Animals: The chickens and Samson are just loving their new forest paddock! It’s already so transformed compared to when we first got them out there. What a positive difference animals can make on your property. More pictures forthcoming!

Hansel and Gretel (the pigs) are looking so healthy, happy, and are flat out getting huge! Hansel has about another month to fatten up before we really need to start thinking about processing in time for the wedding. The lovely lady will be very big and healthy in time for winter, whereupon we will likely move her next to the winter chicken abode in the (former) carport, now turned barn.

The ducks are great as ever. They’re doing a wonderful job, with an initial boost from Samson, at keeping the dense jungle of plant growth on the leach field to a manageable height. But they can’t get to all areas of overgrowth on the farm. Which brings me to my next exciting addition to the farm.

The Scythe: Staying true to our name, our mission at Bare Hands Farm is to resist the conventional perspective of using heavy, fossil fuel-powered machinery and tools to do the things that we can do on our own (and our livestock’s) biological energy. We believe that we can do them better, with less harm to the soil, the land, the environment, the climate, and to our pocket books. For example, by choosing not bring an excavator/backhoe/whatever on the area that is now the forest paddock, we’ve not scraped off all the incredibly valuable top soil, we’ve not severely compacted the top soil, we’ve been able to mindfully harvest the timber from the area, we’re feeding our animals stuff they want to eat and in its natural form, the area is being fertilized, we’re not polluting the air and contributing to global weirding, and we’re not spending a ton of money to do any of this. And we get exercise and nature therapy by being in the woods and doing this work!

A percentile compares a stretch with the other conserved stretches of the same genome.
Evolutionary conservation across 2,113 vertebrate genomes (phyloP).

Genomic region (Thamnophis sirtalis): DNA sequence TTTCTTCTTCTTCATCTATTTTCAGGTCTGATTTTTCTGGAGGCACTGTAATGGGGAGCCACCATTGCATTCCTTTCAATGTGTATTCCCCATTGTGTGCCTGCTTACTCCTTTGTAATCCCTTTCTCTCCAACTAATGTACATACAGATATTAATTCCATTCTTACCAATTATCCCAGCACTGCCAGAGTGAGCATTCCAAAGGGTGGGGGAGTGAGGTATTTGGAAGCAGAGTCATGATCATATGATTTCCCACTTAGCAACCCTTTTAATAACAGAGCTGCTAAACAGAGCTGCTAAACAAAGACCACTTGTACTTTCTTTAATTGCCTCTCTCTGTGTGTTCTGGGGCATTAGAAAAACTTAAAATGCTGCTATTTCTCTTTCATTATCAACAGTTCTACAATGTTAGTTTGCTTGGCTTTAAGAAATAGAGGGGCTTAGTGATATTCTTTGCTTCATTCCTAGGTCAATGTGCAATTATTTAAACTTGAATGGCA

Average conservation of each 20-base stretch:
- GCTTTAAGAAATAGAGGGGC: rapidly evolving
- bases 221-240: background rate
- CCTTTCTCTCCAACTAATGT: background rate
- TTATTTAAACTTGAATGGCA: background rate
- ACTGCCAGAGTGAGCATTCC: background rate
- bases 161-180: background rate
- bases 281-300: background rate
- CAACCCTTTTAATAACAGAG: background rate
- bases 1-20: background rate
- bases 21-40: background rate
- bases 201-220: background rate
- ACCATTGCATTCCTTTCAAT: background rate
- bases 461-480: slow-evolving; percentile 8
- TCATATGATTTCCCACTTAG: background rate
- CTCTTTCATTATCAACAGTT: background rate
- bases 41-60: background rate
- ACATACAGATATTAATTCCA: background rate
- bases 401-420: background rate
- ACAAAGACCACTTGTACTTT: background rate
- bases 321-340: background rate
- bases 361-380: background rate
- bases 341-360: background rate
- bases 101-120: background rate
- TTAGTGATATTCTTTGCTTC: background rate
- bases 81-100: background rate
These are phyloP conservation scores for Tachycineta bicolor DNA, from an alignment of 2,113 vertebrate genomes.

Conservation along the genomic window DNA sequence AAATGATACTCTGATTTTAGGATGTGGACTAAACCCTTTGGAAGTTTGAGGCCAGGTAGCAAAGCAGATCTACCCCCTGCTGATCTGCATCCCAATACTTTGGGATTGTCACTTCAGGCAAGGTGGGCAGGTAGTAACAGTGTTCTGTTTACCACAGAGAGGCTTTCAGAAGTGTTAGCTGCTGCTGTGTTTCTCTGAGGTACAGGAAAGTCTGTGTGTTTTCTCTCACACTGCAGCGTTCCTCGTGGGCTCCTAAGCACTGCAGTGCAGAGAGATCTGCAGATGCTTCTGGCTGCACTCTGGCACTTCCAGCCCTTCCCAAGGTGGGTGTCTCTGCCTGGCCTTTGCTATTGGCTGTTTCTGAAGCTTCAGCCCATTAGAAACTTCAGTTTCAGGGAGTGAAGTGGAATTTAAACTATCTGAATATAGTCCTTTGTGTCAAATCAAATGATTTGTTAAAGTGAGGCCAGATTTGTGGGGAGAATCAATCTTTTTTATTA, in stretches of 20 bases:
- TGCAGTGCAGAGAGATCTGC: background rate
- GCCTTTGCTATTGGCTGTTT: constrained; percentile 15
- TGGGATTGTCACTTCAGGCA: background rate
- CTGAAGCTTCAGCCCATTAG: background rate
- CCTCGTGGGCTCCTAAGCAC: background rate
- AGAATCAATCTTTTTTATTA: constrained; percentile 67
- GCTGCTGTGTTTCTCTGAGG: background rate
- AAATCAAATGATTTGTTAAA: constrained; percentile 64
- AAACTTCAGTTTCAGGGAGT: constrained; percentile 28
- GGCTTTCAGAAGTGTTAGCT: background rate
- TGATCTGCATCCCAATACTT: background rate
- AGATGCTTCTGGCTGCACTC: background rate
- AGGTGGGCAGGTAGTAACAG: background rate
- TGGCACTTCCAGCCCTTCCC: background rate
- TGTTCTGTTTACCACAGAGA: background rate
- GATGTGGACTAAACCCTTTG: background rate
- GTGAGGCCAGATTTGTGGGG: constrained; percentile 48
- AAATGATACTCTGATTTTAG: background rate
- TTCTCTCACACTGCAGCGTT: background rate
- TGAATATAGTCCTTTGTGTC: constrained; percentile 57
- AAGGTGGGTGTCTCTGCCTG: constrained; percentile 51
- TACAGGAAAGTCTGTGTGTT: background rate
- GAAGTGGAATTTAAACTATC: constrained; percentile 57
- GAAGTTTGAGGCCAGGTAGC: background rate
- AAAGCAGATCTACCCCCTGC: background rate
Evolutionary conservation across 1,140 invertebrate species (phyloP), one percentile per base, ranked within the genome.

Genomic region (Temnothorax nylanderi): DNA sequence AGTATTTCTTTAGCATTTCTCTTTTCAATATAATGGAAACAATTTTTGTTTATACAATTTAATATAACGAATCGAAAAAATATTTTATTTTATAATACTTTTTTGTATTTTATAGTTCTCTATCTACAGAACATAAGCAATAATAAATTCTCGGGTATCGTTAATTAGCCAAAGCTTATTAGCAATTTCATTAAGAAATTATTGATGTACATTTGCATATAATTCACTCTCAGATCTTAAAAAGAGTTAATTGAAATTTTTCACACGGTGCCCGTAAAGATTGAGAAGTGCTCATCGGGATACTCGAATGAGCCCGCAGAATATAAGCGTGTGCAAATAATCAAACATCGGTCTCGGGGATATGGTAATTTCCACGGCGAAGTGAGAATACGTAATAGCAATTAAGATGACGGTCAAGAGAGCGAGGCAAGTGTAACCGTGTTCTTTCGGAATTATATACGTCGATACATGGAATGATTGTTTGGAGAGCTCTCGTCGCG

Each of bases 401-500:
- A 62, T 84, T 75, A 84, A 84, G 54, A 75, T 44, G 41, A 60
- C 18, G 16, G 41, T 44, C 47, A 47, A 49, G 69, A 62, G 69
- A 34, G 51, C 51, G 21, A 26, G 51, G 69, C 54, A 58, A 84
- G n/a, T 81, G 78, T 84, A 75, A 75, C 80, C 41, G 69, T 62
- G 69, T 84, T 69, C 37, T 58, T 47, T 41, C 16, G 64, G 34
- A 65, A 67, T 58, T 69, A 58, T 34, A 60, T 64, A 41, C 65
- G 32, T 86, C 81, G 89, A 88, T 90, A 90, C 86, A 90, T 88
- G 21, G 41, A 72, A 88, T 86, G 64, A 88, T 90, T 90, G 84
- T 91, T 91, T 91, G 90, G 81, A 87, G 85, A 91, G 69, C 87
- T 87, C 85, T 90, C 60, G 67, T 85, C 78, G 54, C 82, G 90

Not to get too off subject, we’ve just made a wonderful acquisition of, what I already know will be an indispensable farm/homestead tool, the scythe. Not to be confused with a shorter, hand-held sickle, the scythe has two handles on a long snath (stem) with a curved blade that is 20-30” long, on the end. The mechanics of using the scythe are to gently somewhat rock back and forth, twisting your hips and very slightly rotating your arms in an arc to give the blade its shearing action to cut grass, brush, small trees. The action is easy, graceful, rhythmic, silent, and without emitting any pollution or toxic fumes. Quite simply, it’s a joy that is not physically demanding, but a nice gentle work out.

We’ll be able to keep the property tidy this way, get grasses and other slash to the animals if it doesn’t make sense to pen them up there, and eventually, I’d like to produce hay on a small area on our property to feed our animals through the winter. We’re pretty ecstatic about our new toy, I mean tool

Thank you so much for your support and please contact us with any questions, comments, concerns, or suggestions.

– Graham and Mindy